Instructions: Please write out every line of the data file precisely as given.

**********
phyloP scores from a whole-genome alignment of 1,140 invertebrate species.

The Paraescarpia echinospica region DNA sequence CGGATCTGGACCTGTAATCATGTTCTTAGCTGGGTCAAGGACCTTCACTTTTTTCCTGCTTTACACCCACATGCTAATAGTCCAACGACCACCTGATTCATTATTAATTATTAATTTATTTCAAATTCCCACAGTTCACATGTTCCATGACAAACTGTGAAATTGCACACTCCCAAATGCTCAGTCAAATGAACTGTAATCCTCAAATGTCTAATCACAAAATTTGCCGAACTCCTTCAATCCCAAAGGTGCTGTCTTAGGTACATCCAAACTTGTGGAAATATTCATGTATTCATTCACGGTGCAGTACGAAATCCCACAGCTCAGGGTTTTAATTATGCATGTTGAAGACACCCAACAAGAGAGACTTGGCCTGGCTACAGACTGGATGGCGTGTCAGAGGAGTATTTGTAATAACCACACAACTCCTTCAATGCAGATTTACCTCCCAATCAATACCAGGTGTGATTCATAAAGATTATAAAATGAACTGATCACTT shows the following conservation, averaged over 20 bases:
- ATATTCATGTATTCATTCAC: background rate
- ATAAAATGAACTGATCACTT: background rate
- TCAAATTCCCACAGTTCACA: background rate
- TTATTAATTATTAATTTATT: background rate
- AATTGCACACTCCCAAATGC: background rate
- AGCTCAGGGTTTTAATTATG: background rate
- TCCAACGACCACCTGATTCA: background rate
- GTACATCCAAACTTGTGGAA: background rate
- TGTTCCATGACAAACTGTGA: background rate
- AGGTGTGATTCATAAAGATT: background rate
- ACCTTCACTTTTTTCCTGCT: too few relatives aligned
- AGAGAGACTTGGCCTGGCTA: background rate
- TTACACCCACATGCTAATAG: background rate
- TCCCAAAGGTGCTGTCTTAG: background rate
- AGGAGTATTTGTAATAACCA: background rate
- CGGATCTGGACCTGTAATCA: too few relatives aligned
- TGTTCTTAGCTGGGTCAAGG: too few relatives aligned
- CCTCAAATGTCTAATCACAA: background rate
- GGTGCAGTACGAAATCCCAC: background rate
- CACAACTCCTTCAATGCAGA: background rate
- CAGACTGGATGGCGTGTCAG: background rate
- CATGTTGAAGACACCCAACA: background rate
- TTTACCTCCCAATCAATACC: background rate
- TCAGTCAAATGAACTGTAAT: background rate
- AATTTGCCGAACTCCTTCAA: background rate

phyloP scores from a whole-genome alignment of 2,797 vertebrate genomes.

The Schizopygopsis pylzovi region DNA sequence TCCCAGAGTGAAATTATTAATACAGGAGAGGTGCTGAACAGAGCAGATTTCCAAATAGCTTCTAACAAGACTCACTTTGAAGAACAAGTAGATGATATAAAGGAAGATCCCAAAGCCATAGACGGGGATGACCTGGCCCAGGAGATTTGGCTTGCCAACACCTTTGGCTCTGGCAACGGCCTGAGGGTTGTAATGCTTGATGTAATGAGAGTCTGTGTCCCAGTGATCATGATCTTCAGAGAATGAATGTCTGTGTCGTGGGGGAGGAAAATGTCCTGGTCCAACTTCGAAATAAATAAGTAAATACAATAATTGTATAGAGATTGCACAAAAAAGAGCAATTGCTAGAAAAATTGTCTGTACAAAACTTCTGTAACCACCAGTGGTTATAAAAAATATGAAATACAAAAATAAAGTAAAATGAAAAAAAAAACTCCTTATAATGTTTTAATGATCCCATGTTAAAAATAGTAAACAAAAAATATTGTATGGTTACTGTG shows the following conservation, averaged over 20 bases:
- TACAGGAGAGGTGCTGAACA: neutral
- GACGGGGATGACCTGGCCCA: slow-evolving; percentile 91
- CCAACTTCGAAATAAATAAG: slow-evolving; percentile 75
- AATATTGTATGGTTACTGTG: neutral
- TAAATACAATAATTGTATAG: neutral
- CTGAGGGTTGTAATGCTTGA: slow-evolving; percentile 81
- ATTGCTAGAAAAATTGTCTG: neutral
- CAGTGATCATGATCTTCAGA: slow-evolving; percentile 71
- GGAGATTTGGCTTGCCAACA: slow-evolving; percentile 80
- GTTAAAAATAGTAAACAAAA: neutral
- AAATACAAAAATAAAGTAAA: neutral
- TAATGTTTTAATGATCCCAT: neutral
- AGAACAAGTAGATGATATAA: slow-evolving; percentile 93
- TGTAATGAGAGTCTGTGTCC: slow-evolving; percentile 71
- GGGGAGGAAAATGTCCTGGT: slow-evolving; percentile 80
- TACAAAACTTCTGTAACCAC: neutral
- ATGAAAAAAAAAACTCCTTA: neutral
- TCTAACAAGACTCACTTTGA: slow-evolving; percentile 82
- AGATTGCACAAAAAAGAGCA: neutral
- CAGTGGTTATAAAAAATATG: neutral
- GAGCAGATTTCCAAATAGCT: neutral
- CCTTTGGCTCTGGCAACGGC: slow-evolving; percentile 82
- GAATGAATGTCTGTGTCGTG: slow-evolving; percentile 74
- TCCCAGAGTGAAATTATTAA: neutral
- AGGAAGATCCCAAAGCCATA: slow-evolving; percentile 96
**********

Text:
phyloP scores from a whole-genome alignment of 1,140 invertebrate species.

The Paraescarpia echinospica region DNA sequence CGGATCTGGACCTGTAATCATGTTCTTAGCTGGGTCAAGGACCTTCACTTTTTTCCTGCTTTACACCCACATGCTAATAGTCCAACGACCACCTGATTCATTATTAATTATTAATTTATTTCAAATTCCCACAGTTCACATGTTCCATGACAAACTGTGAAATTGCACACTCCCAAATGCTCAGTCAAATGAACTGTAATCCTCAAATGTCTAATCACAAAATTTGCCGAACTCCTTCAATCCCAAAGGTGCTGTCTTAGGTACATCCAAACTTGTGGAAATATTCATGTATTCATTCACGGTGCAGTACGAAATCCCACAGCTCAGGGTTTTAATTATGCATGTTGAAGACACCCAACAAGAGAGACTTGGCCTGGCTACAGACTGGATGGCGTGTCAGAGGAGTATTTGTAATAACCACACAACTCCTTCAATGCAGATTTACCTCCCAATCAATACCAGGTGTGATTCATAAAGATTATAAAATGAACTGATCACTT shows the following conservation, averaged over 20 bases:
- ATATTCATGTATTCATTCAC: background rate
- ATAAAATGAACTGATCACTT: background rate
- TCAAATTCCCACAGTTCACA: background rate
- TTATTAATTATTAATTTATT: background rate
- AATTGCACACTCCCAAATGC: background rate
- AGCTCAGGGTTTTAATTATG: background rate
- TCCAACGACCACCTGATTCA: background rate
- GTACATCCAAACTTGTGGAA: background rate
- TGTTCCATGACAAACTGTGA: background rate
- AGGTGTGATTCATAAAGATT: background rate
- ACCTTCACTTTTTTCCTGCT: too few relatives aligned
- AGAGAGACTTGGCCTGGCTA: background rate
- TTACACCCACATGCTAATAG: background rate
- TCCCAAAGGTGCTGTCTTAG: background rate
- AGGAGTATTTGTAATAACCA: background rate
- CGGATCTGGACCTGTAATCA: too few relatives aligned
- TGTTCTTAGCTGGGTCAAGG: too few relatives aligned
- CCTCAAATGTCTAATCACAA: background rate
- GGTGCAGTACGAAATCCCAC: background rate
- CACAACTCCTTCAATGCAGA: background rate
- CAGACTGGATGGCGTGTCAG: background rate
- CATGTTGAAGACACCCAACA: background rate
- TTTACCTCCCAATCAATACC: background rate
- TCAGTCAAATGAACTGTAAT: background rate
- AATTTGCCGAACTCCTTCAA: background rate

phyloP scores from a whole-genome alignment of 2,797 vertebrate genomes.

The Schizopygopsis pylzovi region DNA sequence TCCCAGAGTGAAATTATTAATACAGGAGAGGTGCTGAACAGAGCAGATTTCCAAATAGCTTCTAACAAGACTCACTTTGAAGAACAAGTAGATGATATAAAGGAAGATCCCAAAGCCATAGACGGGGATGACCTGGCCCAGGAGATTTGGCTTGCCAACACCTTTGGCTCTGGCAACGGCCTGAGGGTTGTAATGCTTGATGTAATGAGAGTCTGTGTCCCAGTGATCATGATCTTCAGAGAATGAATGTCTGTGTCGTGGGGGAGGAAAATGTCCTGGTCCAACTTCGAAATAAATAAGTAAATACAATAATTGTATAGAGATTGCACAAAAAAGAGCAATTGCTAGAAAAATTGTCTGTACAAAACTTCTGTAACCACCAGTGGTTATAAAAAATATGAAATACAAAAATAAAGTAAAATGAAAAAAAAAACTCCTTATAATGTTTTAATGATCCCATGTTAAAAATAGTAAACAAAAAATATTGTATGGTTACTGTG shows the following conservation, averaged over 20 bases:
- TACAGGAGAGGTGCTGAACA: neutral
- GACGGGGATGACCTGGCCCA: slow-evolving; percentile 91
- CCAACTTCGAAATAAATAAG: slow-evolving; percentile 75
- AATATTGTATGGTTACTGTG: neutral
- TAAATACAATAATTGTATAG: neutral
- CTGAGGGTTGTAATGCTTGA: slow-evolving; percentile 81
- ATTGCTAGAAAAATTGTCTG: neutral
- CAGTGATCATGATCTTCAGA: slow-evolving; percentile 71
- GGAGATTTGGCTTGCCAACA: slow-evolving; percentile 80
- GTTAAAAATAGTAAACAAAA: neutral
- AAATACAAAAATAAAGTAAA: neutral
- TAATGTTTTAATGATCCCAT: neutral
- AGAACAAGTAGATGATATAA: slow-evolving; percentile 93
- TGTAATGAGAGTCTGTGTCC: slow-evolving; percentile 71
- GGGGAGGAAAATGTCCTGGT: slow-evolving; percentile 80
- TACAAAACTTCTGTAACCAC: neutral
- ATGAAAAAAAAAACTCCTTA: neutral
- TCTAACAAGACTCACTTTGA: slow-evolving; percentile 82
- AGATTGCACAAAAAAGAGCA: neutral
- CAGTGGTTATAAAAAATATG: neutral
- GAGCAGATTTCCAAATAGCT: neutral
- CCTTTGGCTCTGGCAACGGC: slow-evolving; percentile 82
- GAATGAATGTCTGTGTCGTG: slow-evolving; percentile 74
- TCCCAGAGTGAAATTATTAA: neutral
- AGGAAGATCCCAAAGCCATA: slow-evolving; percentile 96